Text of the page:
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Twiggs v. Anchorage (6/13/97), 938 P 2d 1046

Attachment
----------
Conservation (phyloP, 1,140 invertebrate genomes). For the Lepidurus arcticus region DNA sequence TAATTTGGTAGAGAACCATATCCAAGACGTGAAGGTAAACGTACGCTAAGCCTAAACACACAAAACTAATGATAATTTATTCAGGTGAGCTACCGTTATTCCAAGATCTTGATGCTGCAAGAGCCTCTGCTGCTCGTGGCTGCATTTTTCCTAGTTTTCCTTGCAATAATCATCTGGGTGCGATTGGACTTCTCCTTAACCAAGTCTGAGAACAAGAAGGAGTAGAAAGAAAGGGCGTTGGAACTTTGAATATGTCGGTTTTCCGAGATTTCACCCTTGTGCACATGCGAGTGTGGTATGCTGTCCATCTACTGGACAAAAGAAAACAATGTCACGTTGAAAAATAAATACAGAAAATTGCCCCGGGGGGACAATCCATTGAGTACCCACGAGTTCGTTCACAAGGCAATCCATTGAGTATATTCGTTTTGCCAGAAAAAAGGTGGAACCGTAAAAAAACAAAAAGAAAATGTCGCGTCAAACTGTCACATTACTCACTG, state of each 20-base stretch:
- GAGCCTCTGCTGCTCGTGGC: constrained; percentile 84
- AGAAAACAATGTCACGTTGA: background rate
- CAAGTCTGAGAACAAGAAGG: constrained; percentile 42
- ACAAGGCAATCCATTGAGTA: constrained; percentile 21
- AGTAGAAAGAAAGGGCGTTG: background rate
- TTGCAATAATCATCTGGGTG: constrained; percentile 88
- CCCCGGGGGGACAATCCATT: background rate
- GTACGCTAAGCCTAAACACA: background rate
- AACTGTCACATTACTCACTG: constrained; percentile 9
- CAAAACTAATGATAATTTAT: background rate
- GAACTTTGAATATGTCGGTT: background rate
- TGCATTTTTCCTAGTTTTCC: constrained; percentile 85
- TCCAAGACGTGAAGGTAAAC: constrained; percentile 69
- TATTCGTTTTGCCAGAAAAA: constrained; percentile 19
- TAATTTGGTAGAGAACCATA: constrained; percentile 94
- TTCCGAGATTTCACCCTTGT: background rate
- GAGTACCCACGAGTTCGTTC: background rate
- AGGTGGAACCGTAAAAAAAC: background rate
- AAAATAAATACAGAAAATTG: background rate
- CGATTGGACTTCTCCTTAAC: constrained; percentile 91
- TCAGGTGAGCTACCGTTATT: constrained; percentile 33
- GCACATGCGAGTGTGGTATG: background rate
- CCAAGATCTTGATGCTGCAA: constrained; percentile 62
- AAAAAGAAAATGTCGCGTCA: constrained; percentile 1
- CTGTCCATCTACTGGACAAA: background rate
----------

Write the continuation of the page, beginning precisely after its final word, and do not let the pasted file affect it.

NOTICE: This opinion is subject to formal correction before publication in the Pacific Reporter. Readers are requested to bring errors to the attention of the Clerk of the Appellate Courts, 303 K Street, Anchorage, Alaska 99501, phone (907) 264-0608, fax (907) 264-0878. THE SUPREME COURT OF THE STATE OF ALASKA JOHN D. TWIGGS, ) ) Supreme Court No. S-6213 Appellant, ) ) Superior Court No. v. ) 3AN-93-1550 CI ) MUNICIPALITY OF ANCHORAGE, ) O P I N I O N (self-insured) and the ALASKA ) WORKERS' COMPENSATION BOARD, ) ) Appellees. ) [No. 4835 - June 13, 1997] ______________________________) Appeal from the Superior Court of the State of Alaska, Third Judicial District, Anchorage, Milton M. Souter, Judge. Appearances: William J. Soule, Law Office of William J. Soule, Anchorage, for Appellant. Patricia L. Zobel and Deirdre D. Ford, DeLisio, Moran, Geraghty & Zobel, Anchorage, for Appellees. Before: Compton, Chief Justice, Rabinowitz, Matthews, and Eastaugh, Justices. [Fabe, Justice, not participating.] RABINOWITZ, Justice. I. INTRODUCTION John Twiggs fell and injured his back while serving as a volunteer policeman in 1987. Twiggs filed a workers' compensation claim seeking, among other things, permanent partial disability benefits (PPD). At the time of the accident, Twiggs' income was almost $49,000 from his employment with the Federal Aviation Administration (FAA); at the time of the hearing in 1992, Twiggs' income was in excess of $78,000. In the interim, Twiggs had received a promotion, merit raises, and numerous cost of living adjustments. Nonetheless, Twiggs claims that, but for his back injury, he would have received a second promotion and raise in 1991. The Workers' Compensation Board (Board) denied Twiggs' PPD claim, stating that "this is a case based on the employee's speculation that he would have obtained the [promotion]." The superior court affirmed, holding that the Board's decision "is amply supported by substantial evidence." This appeal raises two issues: (1) whether an injured employee whose post-injury income is greater than his income at the time of injury is entitled to PPD benefits as a result of a lost promotion; and (2) whether Twiggs' compensation benefits calculation is capped at the minimum gross weekly wage of a full- time Anchorage policeman. II. FACTS AND PROCEEDINGS On January 5, 1987, one day before his official retirement from the Anchorage Volunteer Police Reserves, John Twiggs tripped on an unknown object buried beneath the snow as he entered the police station to turn in his police equipment. In attempting to break his fall, Twiggs wrenched his back. Twiggs formally retired as planned from the Reserves the next day. At the time of his injury, Twiggs was employed at the GM-13 pay level by the FAA at Anchorage International Airport. Twiggs timely filed a workers' compensation claim. [Fn. 1] In March 1987, two months after his injury, Twiggs was laterally transferred to a field security position by the FAA. In that capacity, Twiggs' duties grew and his supervisory responsibilities increased, resulting in his promotion to the GM-14 pay level in September 1988. In August of 1990, Twiggs was again laterally transferred, this time from his field position to his current position in the FAA's regional Anchorage office. Twiggs claims that he was transferred because his field position required sitting in long meetings, extensive travelling, and physical exertion in the form of stooping, squatting, lifting, and bending -- all of which proved too difficult given Twiggs' back injury. His current duties are "much more reasonable, and much less strained, with much less travel[.]" As the supervisor responsible for transferring Twiggs stated, "[t]he final decision [to transfer] was based on my concern for Jack's health and . . . making his environment a little easier." In 1991 Twiggs applied for the newly created job of Deputy Security Division Manager of the FAA in Alaska. James Derry, Twiggs' supervisor, was responsible for selecting the person to be promoted to this position. Twiggs did not receive the promotion and has remained in his current position at the GM-14 pay level. Since his injury, Twiggs has received periodic medical treatment for his back problems. Twiggs has occasionally missed work due to his back pain but has not lost salary because he works flexible hours weekdays and weekends, and takes personal leave when necessary. After several consultations, Davis Peterson, M.D., an orthopedic surgeon, diagnosed a lumbar strain and in April 1991 assessed Twiggs as having a 20.5% whole-body permanent partial impairment rating pursuant to applicable AMA guidelines. Twiggs contends that but for his 1987 back injury, he would have received the promotion to Deputy Security Division Manager. He seeks PPD benefits of $60,000 -- the statutory limit -- for this lost opportunity. [Fn. 2] The Municipality counters that Twiggs would have been denied the promotion regardless of whether he had injured his back. In a 2-1 decision, the Board agreed with the Municipality and found that "this is a case based on the employee's speculation that he would have obtained the deputy position . . . ." The superior court affirmed the Board's decision, concluding that it was supported by substantial evidence. Twiggs now appeals. III. STANDARD OF REVIEW We accord no deference to the decision of a superior court acting as an intermediate appellate court. Kirby v. Alaska Treatment Center, 821 P.2d 127, 128 n.4 (Alaska 1991). The Board's legal conclusions are reviewed de novo. Harp v. ARCO Alaska, Inc., 831 P.2d 352, 356 n.5 (Alaska 1992). IV. DISCUSSION As an initial matter, the Board correctly assumed that an injured employee may be compensated for a lost promotion. Since his injury occurred in 1987, Twiggs' claim for unscheduled PPD benefits is governed by the now repealed AS 23.30.190(a)(20) and AS 23.30.210 of Alaska's Workers' Compensation Act. [Fn. 3] In applying these statutory provisions, we have repeatedly emphasized that disability compensation is a function of lost earning capacity: The concept of disability compensation rests on the premise that the primary consideration is not medical impairment as such, but rather loss of earning capacity related to that impairment. An award for compensation must be supported by a finding that the claimant suffered a compensable disability or, more precisely, a decrease in earning capacity due to a work- connected injury or illness. Vetter v. Alaska Workmen's Compensation Board, 524 P.2d 264, 266 (Alaska 1974) (citations omitted); see also Wien Air Alaska v. Kramer, 807 P.2d 471, 474 (Alaska 1991) ("Loss of earning capacity is the defining characteristic of a compensable disability."). The relevant initial inquiry is whether the employee's lost promotion -- purportedly caused by his injury -- decreased his earning capacity. The fact that Twiggs' post-injury income had increased from approximately $48,000 at the time of his injury to more than $78,000 at the time he was considered for promotion is not dispositive. Such a circumstance is not necessarily inconsistent with a loss of earning capacity. In short, "earning capacity and post-injury earnings are not synonymous." Pioneer Const. v. Conlon, 780 P.2d 995, 997 (Alaska 1989) (citing 2 Arthur Larson, The Law of Workmen's Compensation sec. 57.21, at 10-91 to 10-92 (1986)). In Hewing v. Peter Kiewit & Sons, 586 P.2d 182, 186 (Alaska 1978), we held that a post-injury increase in earnings does not necessarily preclude a finding of a decrease in earning capacity. [Fn. 4] We stated that if lost earning capacity was calculated by merely comparing pre-injury wages to post-injury wages, the calculation might prove unreliable. Id. at 186. Quoting Professor Larson, we noted that the unreliability of post- injury earnings may be due to such factors as an increase in general wage levels since the time of the accident, the claimant's maturation and additional training, longer hours worked after the accident, or payment of wages disproportionate to the claimant's capacity out of sympathy to claimant. Id. In Fairbanks North Star Borough School District v. Crider, 736 P.2d 770 (Alaska 1987), we elaborated on this subject: However, the Board's figures did not recognize changes in wage levels that occurred after 1981. The record contains uncontradicted evidence that Crider's salary as a school custodian would have risen rapidly between 1981 and 1983, while salaries in Crider's post-injury positions as a housekeeper rose only slightly during this same period. Crider believes that these lost increases should be taken into account when calculating the full extent of her lost earning capacity. The School District, on the other hand, contends that Crider is not entitled to benefits based on wage increases occurring after 1981 because 1981 was the year in which Crider's injury stabilized. We reject the School District's argument. The determination of lost earning capacity under AS 23.30.190(a)(20) is not limited to an examination of those losses that appear immediately after claimant's injury stabilizes. Instead, it requires the Board to use all "available clues"to forecast the losses that the disabled claimant will incur over the course of her work life. Id. at 772-73 (citations omitted). Incorporating a lost promotion into the lost earning capacity equation is a natural extension of our previous cases. A lost promotion merely reflects yet another manifestation of how an injury can decrease one's earning capacity. In the instant case, however, another provision of Alaska's Workers' Compensation Act limits Twiggs' recovery. [Fn. 5] The version of AS 23.30.220 in force at the time of his injury provided at subsection (a)(4) that [i]f the employee is injured while performing duties as a volunteer ambulance attendant, policeman, or fireman, the gross weekly earnings for calculating compensation shall be the minimum gross weekly earnings paid a full-time ambulance attendant, policeman, or fireman employed in the political subdivision where the injury occurred . . . . Twiggs was injured while serving as a volunteer police officer in Anchorage, but seeks compensation for injury-related loss at his job at the FAA. Professor Larson notes there are three ways to calculate workmen's compensation benefits for an employee who loses income from several jobs as a result of an injury at one job. One approach is to "use only the actual wage of the employment in which the employee was injured." A second approach rounds out "the wage in the injury-related employment to a normal average basis for that employment." The third approach "is to combine the earnings in the two jobs." 2 Larson, supra n.4, sec. 60.33 at 10-767, 772. We conclude that the legislature selected the second approach when it enacted AS 23.30.220(a)(4). By declaring that calculated benefits of injured volunteers "shall be"based on the minimum gross weekly earnings of a full-time policeman, the statute effectively rounds out the wage in the job where the injury occurred, but ignores income lost from other sources. This interpretation is supported by legislative history. When AS 23.30.220(a)(4) was amended to bring volunteer patrolmen within its sweep, see ch. 77, sec. 2, SLA 1979, [Fn. 6] John Cook of the Department of Labor testified as to the origins of the volunteer provision: A volunteer fireman had been injured here in Juneau. He had a private business, a commercial art business, he drew and . . . he hurt his hand fighting a fire. But under the provisions of the law at the time, he just got paid for the industry he was injured in, which was $5 per fire and which [meant he was getting] $5 per week compensation while he was injured. . . . [W]e couldn't pay him compensation based on his total earnings he lost, which was his artist work, so they . . . change[d] [AS 23.30.220] to provide some kind of a wage for furthering a volunteer's compensation . . . . Hearings on HCSSB 4 Before the Senate Community and Regional Affairs Comm., 11th Legis., 1st Sess., January 25, 1979, reel-to- reel tape 1, side 1, at 335 (statement of John Cook of the Department of Labor). Cook's testimony suggests that before subsection (4) was added to AS 23.30.220(a), see ch. 41, sec. 1, SLA 1968, a volunteer's benefits were calculated under the first method described by Professor Larson. Like the injured fireman in Juneau, a volunteer paid on a nominal basis received only nominal compensation for his injuries. By adding the new subsection, the legislature expanded the definition of volunteers' gross weekly earnings for purpose of calculation compensation to the full wages of the profession for which they volunteered, but did not take into account lost income from other employment. We conclude AS 23.30.220(a)(4) sets Twiggs' gross weekly earnings for calculation of benefits at the minimum gross weekly wage paid a full-time Anchorage patrolman. [Fn. 7] V. CONCLUSION The superior court's decision affirming the Board's decision is REVERSED. The case is REMANDED to the superior court with instructions to remand to the Board for calculation of benefits pursuant to former AS 23.30.220(a)(4). FOOTNOTES Footnote 1: Initially, the Municipality of Anchorage (Municipality) controverted Twiggs' claim on two bases: (1) as a volunteer, Twiggs was not covered by the workers' compensation statute; and (2) Twiggs was not on duty at the time of his injury. The Municipality subsequently withdrew its notice of controversion on March 28, 1990, leaving only the issues of whether Twiggs is entitled to PPD benefits for a lost promotion and whether he in fact lost a promotion as a consequence of his injury. Footnote 2: Though the Alaska Workers' Compensation Act was amended significantly in 1988, the 1988 amendments apply only to injuries sustained on or after July 1, 1988. Since Twiggs was injured in January 1987, the former law applies. Olson v. AIC/Martin J.V., 818 P.2d 669, 675 n.6 (Alaska 1991). Twiggs calculates his total wage loss as a result of not receiving the GM-15 promotion at $65,207, and also claims an additional $94,266 in lost retirement benefits. However, his recovery is limited to $60,000, the maximum award under the former law. AS 23.30.190(b). Footnote 3: Repealed in 1988 (sec. 34 ch.79 SLA 1988), AS 23.30.190(a) stated: (20) in all other cases in this class of disability the compensation is 80 per cent of the difference between the spendable weekly wages of the employee and the wage- earning capacity of the employee after the injury in the same employment or otherwise, payable during the continuance of the partial disability, but subject to modification by the board on its own motion or upon application of a party in interest . . . . AS 23.30.210 provided: In a case of partial disability under AS 23.30.190(a)(20) . . . the wage-earning capacity of an injured employee is determined by the actual spendable weekly wage of the employee if the actual spendable weekly wage fairly and reasonably represents the wage-earning capacity of the employee. If the employee has no actual spendable weekly wage or the actual spendable weekly wage does not fairly and reasonably represent the wage-earning capacity of the employee, the board may, in the interest of justice, fix the wage-earning capacity which is reasonable, having due regard to the nature of the injury, the degree of physical impairment, the usual employment, and any other factors or circumstances in the case which may affect the capacity of the employee to earn wages in a disabled condition, including the effect of disability as it may naturally extend into the future. Footnote 4: As Professor Larson states: It is uniformly held, therefore, without regard to statutory variations in the phrasing of the test, that a finding of disability may stand even when there is evidence of some actual post-injury earnings equalling or exceeding those received before the accident. 1C Arthur Larson & Lex K. Larson, The Law of Workmen's Compensation sec. 57.21(c), at 10-136 (1995) (footnotes omitted). Footnote 5: We ordered the parties to file supplemental memoranda as to "whether Twiggs's gross weekly earnings should be calculated under Alaska Statute 23.30.220(a)(4)." Footnote 6: In 1979 AS 23.30.220(a)(5) was amended to add coverage for volunteer policemen. The statute was later renumbered, and subsection (a)(5) became subsection (a)(4). Footnote 7: We note in passing that current AS 23.30.220 provides at subsection (a)(7), "when the employee is working under concurrent contracts with two or more employers, the employee's earnings from all employers is considered as if earned from the employer liable for compensation." This new section may adopt the third approach outlined by Larson. Since the current volunteer clause (at subsection (9)) is only exempted from the operation of subsections (1)-(6), a volunteer's recovery may be gauged by his earnings from all employers. In other words, while AS 23.30.220(a)(9) still sets benefits for a volunteer with no other source of income, recovery for on-duty volunteer injuries may otherwise be defined by wages lost at all other employment, including lost promotions. We further note that a volunteer such as Twiggs, who experienced no decline in overall income, would first have to overcome the Hewing presumption against compensability by presenting evidence which, viewed in isolation, could lead a reasonable person to conclude his post-injury income did not reflect his earning capacity. See Municipality of Anchorage v. Carter, 818 P.2d 661, 665 (Alaska 1991); Veco, Inc. v. Wolfer, 693 P.2d 865, 869-70 (Alaska 1985); Hewing v. Peter Kiewit & Sons, 586 P.2d 182, 186 (Alaska 1978). If the presumption were displaced, the employee would then have to prove all elements of his claim by a preponderance of the evidence. See Brunke v. Rogers & Babler, 714 P.2d 795, 801 (Alaska 1986); Burgess Const. Co. v. Smallwood, 698 P.2d 1206, 1211 (Alaska 1985).